Medicaid is a government health insurance program that helps low income families afford a wide range of medical services. Medicaid is jointly administered by the federal government and individual states.
Medicaid programs and eligibility can vary from state to state. NJ FamilyCare administers New Jersey’s Medicaid program.
Throughout the COVID-19 pandemic, the federal government forbade states from discontinuing Medicaid coverage, even if an individual’s Medicaid eligibility changed. However, with the sunset of the public health crisis, this will soon change.
In this guide, we will walk you through this important policy change, if it affects you, and what you should do moving forward.
How is New Jersey Reassessing Medicaid Coverage?
New Jersey resumed yearly Medicaid eligibility reviews in April 2023. Some individuals have already received a renewal packet from the agency.
If you have received a renewal packet be sure to complete the forms within and return it to NJ FamilyCare as soon as possible. If you have not received a packet, keep an eye on your mail as they are still in the process of sending them out.
Delays in communication can result in gaps in coverage, so now may be a good time to reach out to NJ FamilyCare and make sure your contact information is current. You can reach NJ FamilyCare at 1-800-701-0710 to make sure your address, phone number, and email address are up to date.
Changes in Eligibility Status
To be eligible for Medicaid, you must meet certain income, residency, citizenship, and asset limit requirements. To learn more about these requirements, check out our article about Medicaid eligibility in New Jersey and New York.
There are a number of reasons for changes in your Medicaid eligibility status. Life events like increases in income, change in marital status, pregnancy ending, receiving a gift or inheritance, or moving to another state can affect your Medicaid eligibility.
What if I Was Wrongfully Denied Medicaid Coverage?
If you lost eligibility for a “procedural” reason, such as failing to report a change in marital status, it can often be remedied.
If you believe that you have wrongfully lost coverage, reach out to your County Board of Social Services. You have a right to a fair hearing, which must be requested within 60 days from your termination date. If you wish to challenge your Medicaid denial, the guidance of a local Medicaid attorney can be invaluable.
Additionally, even if you are no longer eligible, it is still worth checking in with NJ FamilyCare to see if your children or other dependents still qualify for Medicaid benefits.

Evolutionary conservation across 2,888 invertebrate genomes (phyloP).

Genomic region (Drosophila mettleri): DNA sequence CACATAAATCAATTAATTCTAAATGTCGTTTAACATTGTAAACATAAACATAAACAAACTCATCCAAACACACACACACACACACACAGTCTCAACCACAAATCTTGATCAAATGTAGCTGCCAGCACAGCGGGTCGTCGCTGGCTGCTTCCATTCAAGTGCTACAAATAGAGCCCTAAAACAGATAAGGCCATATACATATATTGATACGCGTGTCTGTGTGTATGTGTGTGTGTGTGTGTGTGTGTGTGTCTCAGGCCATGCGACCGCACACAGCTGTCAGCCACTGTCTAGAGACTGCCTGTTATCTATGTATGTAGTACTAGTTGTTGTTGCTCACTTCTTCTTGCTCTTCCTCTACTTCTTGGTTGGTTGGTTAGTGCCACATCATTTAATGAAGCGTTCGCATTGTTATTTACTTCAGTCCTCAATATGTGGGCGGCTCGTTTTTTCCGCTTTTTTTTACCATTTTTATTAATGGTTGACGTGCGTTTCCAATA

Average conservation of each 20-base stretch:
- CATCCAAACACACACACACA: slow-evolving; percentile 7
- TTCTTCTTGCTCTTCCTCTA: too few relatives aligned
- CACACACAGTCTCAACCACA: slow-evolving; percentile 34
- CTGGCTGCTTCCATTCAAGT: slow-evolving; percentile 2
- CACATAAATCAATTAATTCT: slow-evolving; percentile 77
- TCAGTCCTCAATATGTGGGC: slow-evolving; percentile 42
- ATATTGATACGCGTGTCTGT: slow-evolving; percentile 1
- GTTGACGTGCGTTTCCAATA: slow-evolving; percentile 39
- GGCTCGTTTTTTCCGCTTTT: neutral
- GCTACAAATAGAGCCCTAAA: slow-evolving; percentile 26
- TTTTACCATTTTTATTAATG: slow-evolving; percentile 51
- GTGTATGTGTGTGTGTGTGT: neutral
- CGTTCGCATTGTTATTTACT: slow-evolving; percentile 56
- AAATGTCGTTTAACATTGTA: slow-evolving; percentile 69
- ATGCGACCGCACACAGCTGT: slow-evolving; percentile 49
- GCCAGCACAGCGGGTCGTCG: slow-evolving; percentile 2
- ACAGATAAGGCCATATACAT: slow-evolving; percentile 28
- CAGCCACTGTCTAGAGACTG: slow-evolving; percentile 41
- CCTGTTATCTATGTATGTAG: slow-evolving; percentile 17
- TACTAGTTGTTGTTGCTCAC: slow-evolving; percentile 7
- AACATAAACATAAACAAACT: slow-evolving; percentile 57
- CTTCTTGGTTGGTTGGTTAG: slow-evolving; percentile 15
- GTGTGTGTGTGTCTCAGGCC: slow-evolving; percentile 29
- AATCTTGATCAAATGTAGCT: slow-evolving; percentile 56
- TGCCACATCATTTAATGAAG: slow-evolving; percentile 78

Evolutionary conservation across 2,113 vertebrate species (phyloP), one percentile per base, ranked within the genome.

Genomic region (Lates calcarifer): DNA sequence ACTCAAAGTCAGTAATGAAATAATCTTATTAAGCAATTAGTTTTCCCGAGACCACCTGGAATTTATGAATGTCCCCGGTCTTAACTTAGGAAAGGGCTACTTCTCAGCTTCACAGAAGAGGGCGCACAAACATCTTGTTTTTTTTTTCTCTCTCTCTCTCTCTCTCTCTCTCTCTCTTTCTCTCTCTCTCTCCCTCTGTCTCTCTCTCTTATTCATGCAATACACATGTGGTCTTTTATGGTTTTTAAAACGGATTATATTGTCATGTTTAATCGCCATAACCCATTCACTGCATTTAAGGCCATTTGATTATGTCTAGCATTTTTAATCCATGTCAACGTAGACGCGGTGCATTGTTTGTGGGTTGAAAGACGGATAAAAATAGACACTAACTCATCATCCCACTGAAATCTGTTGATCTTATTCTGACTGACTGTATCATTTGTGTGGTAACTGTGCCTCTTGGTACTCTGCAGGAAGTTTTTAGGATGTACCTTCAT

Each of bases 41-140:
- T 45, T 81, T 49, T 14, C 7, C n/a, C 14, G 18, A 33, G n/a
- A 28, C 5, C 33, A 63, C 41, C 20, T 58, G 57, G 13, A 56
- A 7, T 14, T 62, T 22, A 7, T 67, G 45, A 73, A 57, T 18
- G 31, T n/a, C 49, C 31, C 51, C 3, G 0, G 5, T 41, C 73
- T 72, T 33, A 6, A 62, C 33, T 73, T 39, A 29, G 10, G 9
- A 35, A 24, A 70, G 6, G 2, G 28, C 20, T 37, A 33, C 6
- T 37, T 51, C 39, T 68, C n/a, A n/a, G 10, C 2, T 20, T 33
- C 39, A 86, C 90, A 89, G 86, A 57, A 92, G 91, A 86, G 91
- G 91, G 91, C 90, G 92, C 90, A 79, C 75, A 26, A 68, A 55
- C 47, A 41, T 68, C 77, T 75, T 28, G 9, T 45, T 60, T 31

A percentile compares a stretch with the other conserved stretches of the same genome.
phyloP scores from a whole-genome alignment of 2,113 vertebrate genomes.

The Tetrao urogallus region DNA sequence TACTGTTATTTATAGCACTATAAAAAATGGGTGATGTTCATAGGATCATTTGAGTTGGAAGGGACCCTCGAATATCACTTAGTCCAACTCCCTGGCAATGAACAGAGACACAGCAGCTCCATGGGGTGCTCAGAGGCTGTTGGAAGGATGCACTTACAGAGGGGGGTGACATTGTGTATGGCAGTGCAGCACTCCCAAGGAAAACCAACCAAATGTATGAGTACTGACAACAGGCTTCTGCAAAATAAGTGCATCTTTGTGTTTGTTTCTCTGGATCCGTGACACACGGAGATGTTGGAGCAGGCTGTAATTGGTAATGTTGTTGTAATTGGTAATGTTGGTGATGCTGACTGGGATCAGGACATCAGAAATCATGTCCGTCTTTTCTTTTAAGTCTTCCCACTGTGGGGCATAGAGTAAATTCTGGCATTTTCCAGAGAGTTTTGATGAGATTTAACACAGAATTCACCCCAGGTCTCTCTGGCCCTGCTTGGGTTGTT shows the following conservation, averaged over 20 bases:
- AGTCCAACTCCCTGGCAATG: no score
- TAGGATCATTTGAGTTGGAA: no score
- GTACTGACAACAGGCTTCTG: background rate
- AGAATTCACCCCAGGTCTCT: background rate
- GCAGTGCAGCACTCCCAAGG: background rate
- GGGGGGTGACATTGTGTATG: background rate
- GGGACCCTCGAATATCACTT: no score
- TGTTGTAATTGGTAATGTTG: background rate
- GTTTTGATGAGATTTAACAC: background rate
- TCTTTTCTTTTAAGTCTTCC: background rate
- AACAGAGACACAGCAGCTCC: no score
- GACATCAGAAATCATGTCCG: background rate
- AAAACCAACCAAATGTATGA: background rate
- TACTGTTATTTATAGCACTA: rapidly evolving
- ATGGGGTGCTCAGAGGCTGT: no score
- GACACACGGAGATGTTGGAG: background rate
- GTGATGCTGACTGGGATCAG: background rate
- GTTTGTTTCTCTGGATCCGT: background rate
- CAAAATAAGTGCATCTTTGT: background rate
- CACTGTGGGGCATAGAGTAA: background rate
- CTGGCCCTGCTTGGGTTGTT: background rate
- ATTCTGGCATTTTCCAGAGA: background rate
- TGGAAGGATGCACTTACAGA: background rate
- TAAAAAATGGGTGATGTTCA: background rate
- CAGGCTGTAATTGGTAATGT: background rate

Know that NJ FamilyCare never charges for enrollment or re-enrollment, so stay wary of scams. If you suspect a scam, contact NJ FamilyCare to verify any information.
Finding New Coverage
Losing Medicaid coverage can feel scary, but you still have options. You can look to the state’s Marketplace, short-term plans, or employer plans.
If you have lost Medicaid coverage, you will be contacted by New Jersey’s healthcare marketplace, GetCoveredNJ. Because NJ FamilyCare is required to facilitate the transfer from Medicaid to state marketplace plans, they will transfer your information from Medicaid to GetCoveredNJ.
But, you should not wait for the marketplace to contact you before you look for coverage. You can apply for new coverage as early as 60 days before your Medicaid coverage ends. The earlier you apply, the less likely you will face delays in coverage.
You may qualify for a special enrollment period for subsidized Affordable Care Act (ACA) plans. The special enrollment period lasts 60 days following your Medicaid termination date. This way, you don’t have to wait for the normal Open Enrollment Period (which generally lasts from November 1 through January 15) to get covered.
Assistance is available for marketplace plans. If your income falls below 150% of the federal poverty level, you may obtain assistance for as little as $0/month. Other savings, such as tax credits and cost-sharing reductions are available too.
Short-term health plans are temporary programs that typically cover emergency room visits, primary care physician appointments, and specialists if needed.
If you have pre-existing conditions, a short-term plan may not be right for you. Since short-term plans are not required to meet the ACA-mandated requirements, pre-existing conditions such as asthma, arthritis, and diabetes are unlikely to be covered by short-term plans.
You may have started a new job since the COVID-19 pandemic began in 2020. If you were just waiting for the clock to run on your Medicaid coverage, now is a good time to contact your employer’s healthcare coordinator to begin enrollment.
Employer plans are typically more expensive than Medicaid. However, if you enroll in a family plan and the premiums cost exceed 9.12% of your household income, you may qualify for subsidized coverage.
Because eligibility checks are underway, now is a good time to get organized. Being prepared can go a long way towards maintaining your healthcare coverage.
If you live in New Jersey or New York, The Chamberlain Law Firm can help you reassess your eligibility and evaluate your options for long-term care. Contact our experienced New Jersey attorneys by calling us at (201) 273-9763 to set up a consultation today.